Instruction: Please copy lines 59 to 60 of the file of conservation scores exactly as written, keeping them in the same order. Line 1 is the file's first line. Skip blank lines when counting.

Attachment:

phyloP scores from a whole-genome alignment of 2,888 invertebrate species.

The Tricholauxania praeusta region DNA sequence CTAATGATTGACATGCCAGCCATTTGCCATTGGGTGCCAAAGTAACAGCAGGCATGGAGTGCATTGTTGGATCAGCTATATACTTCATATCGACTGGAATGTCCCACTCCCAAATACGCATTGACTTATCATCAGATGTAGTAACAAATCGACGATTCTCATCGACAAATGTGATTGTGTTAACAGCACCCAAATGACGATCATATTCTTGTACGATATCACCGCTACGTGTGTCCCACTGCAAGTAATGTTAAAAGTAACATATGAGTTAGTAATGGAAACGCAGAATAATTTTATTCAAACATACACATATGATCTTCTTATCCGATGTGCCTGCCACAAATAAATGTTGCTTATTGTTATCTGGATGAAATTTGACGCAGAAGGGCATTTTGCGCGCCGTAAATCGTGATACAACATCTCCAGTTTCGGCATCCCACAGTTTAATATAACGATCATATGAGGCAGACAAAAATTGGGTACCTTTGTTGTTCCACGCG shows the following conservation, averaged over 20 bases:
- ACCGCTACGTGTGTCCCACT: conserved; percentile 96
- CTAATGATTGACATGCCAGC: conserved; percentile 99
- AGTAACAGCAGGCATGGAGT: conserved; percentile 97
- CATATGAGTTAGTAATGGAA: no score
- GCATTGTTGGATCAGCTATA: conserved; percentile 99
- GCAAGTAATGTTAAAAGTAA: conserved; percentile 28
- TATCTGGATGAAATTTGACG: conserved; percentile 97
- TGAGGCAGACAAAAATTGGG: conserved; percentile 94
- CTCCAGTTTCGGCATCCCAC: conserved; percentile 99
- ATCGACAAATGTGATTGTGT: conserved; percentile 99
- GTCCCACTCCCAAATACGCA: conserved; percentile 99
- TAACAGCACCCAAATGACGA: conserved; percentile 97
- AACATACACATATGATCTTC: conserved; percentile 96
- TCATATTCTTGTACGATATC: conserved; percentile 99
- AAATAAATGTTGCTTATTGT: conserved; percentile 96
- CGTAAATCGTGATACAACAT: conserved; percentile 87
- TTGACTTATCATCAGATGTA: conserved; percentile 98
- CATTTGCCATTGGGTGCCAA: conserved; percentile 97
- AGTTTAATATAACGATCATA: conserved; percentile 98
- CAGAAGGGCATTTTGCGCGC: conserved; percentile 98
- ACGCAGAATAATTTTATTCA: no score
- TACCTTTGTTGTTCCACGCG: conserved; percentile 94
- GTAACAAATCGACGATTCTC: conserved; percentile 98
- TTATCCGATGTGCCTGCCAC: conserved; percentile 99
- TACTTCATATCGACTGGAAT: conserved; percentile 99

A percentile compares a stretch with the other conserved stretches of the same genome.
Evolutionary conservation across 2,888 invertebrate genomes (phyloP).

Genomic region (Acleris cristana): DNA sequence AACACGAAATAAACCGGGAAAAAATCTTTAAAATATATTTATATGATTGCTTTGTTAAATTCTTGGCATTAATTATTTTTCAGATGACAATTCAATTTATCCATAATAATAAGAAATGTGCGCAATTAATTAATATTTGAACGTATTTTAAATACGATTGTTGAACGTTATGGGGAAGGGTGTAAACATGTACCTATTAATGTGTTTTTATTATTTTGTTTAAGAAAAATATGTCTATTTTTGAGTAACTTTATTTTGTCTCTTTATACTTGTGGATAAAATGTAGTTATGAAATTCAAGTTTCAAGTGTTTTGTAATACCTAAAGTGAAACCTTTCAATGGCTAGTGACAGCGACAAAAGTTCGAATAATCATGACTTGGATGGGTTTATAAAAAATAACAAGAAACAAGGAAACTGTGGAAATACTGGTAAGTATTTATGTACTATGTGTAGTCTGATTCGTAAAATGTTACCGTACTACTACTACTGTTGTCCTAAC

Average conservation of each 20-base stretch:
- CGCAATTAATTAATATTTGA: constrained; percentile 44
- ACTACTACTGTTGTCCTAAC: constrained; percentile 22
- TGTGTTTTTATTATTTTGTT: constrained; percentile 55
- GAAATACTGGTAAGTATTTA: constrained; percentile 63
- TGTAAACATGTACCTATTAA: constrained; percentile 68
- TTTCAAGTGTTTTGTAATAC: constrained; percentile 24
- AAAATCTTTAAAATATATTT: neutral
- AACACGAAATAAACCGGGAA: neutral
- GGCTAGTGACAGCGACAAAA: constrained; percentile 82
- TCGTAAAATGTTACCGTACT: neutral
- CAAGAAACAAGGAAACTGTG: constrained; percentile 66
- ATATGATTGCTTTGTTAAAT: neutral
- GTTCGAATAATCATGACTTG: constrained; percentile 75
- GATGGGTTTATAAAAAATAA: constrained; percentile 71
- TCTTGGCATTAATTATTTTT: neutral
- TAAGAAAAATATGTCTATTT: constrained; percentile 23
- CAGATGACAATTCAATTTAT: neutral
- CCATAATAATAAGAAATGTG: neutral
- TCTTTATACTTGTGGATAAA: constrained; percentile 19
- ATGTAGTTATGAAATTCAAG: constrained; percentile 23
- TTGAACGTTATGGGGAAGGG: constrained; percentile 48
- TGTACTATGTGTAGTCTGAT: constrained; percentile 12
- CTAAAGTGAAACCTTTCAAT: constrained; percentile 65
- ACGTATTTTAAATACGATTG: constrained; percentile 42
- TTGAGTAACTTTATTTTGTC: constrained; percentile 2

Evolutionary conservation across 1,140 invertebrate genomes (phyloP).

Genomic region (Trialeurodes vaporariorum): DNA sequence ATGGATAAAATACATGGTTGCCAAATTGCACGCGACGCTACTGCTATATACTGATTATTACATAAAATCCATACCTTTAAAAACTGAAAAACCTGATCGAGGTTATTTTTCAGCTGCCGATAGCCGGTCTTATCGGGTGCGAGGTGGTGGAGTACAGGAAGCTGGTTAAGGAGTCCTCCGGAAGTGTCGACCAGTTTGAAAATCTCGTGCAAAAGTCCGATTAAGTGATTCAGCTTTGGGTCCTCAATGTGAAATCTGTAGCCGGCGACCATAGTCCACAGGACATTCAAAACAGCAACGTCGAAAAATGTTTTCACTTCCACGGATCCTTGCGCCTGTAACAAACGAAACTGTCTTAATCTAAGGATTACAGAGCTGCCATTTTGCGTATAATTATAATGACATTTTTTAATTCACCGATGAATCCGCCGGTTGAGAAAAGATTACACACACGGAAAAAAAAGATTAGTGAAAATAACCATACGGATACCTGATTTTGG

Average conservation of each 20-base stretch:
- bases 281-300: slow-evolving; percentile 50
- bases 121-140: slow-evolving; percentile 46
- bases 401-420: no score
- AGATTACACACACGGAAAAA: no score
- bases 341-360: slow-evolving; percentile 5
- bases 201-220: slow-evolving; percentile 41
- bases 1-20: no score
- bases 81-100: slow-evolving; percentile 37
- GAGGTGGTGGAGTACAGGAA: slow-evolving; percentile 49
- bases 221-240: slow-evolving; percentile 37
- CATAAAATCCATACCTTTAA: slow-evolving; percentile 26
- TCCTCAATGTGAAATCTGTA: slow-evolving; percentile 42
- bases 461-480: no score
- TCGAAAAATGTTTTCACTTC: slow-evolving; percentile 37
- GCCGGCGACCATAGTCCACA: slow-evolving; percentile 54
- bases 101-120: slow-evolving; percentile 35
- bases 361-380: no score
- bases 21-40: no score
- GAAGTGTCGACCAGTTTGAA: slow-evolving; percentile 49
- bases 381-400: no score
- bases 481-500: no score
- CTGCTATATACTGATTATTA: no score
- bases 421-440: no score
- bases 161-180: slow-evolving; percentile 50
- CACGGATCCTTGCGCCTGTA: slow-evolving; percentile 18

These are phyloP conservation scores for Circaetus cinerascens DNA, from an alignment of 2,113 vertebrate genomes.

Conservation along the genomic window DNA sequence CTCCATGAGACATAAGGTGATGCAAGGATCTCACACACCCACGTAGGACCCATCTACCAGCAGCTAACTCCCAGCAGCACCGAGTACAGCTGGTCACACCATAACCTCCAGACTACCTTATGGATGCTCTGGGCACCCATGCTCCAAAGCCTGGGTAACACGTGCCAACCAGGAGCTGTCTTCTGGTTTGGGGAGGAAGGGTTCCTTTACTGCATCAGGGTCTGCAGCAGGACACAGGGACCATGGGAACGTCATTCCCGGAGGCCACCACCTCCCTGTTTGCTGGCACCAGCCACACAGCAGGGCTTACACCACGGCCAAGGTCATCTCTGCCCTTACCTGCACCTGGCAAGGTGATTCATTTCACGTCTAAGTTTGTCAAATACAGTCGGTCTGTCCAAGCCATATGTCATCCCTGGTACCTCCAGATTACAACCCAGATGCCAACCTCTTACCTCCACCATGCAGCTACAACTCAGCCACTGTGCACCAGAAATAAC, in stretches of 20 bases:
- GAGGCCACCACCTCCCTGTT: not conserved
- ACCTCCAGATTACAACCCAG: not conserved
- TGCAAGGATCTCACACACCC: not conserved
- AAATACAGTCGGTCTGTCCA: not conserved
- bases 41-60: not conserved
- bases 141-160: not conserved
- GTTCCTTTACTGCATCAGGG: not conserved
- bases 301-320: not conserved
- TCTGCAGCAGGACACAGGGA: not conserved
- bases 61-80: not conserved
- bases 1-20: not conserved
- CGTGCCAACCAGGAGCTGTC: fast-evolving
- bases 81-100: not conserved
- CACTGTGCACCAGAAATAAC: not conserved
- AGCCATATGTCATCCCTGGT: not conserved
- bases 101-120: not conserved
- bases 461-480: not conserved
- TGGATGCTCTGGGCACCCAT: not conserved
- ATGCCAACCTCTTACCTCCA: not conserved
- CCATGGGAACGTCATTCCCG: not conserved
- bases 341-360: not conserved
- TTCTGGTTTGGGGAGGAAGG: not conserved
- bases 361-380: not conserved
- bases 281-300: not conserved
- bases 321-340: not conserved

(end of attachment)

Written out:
Average conservation of each 20-base stretch:
- bases 281-300: slow-evolving; percentile 50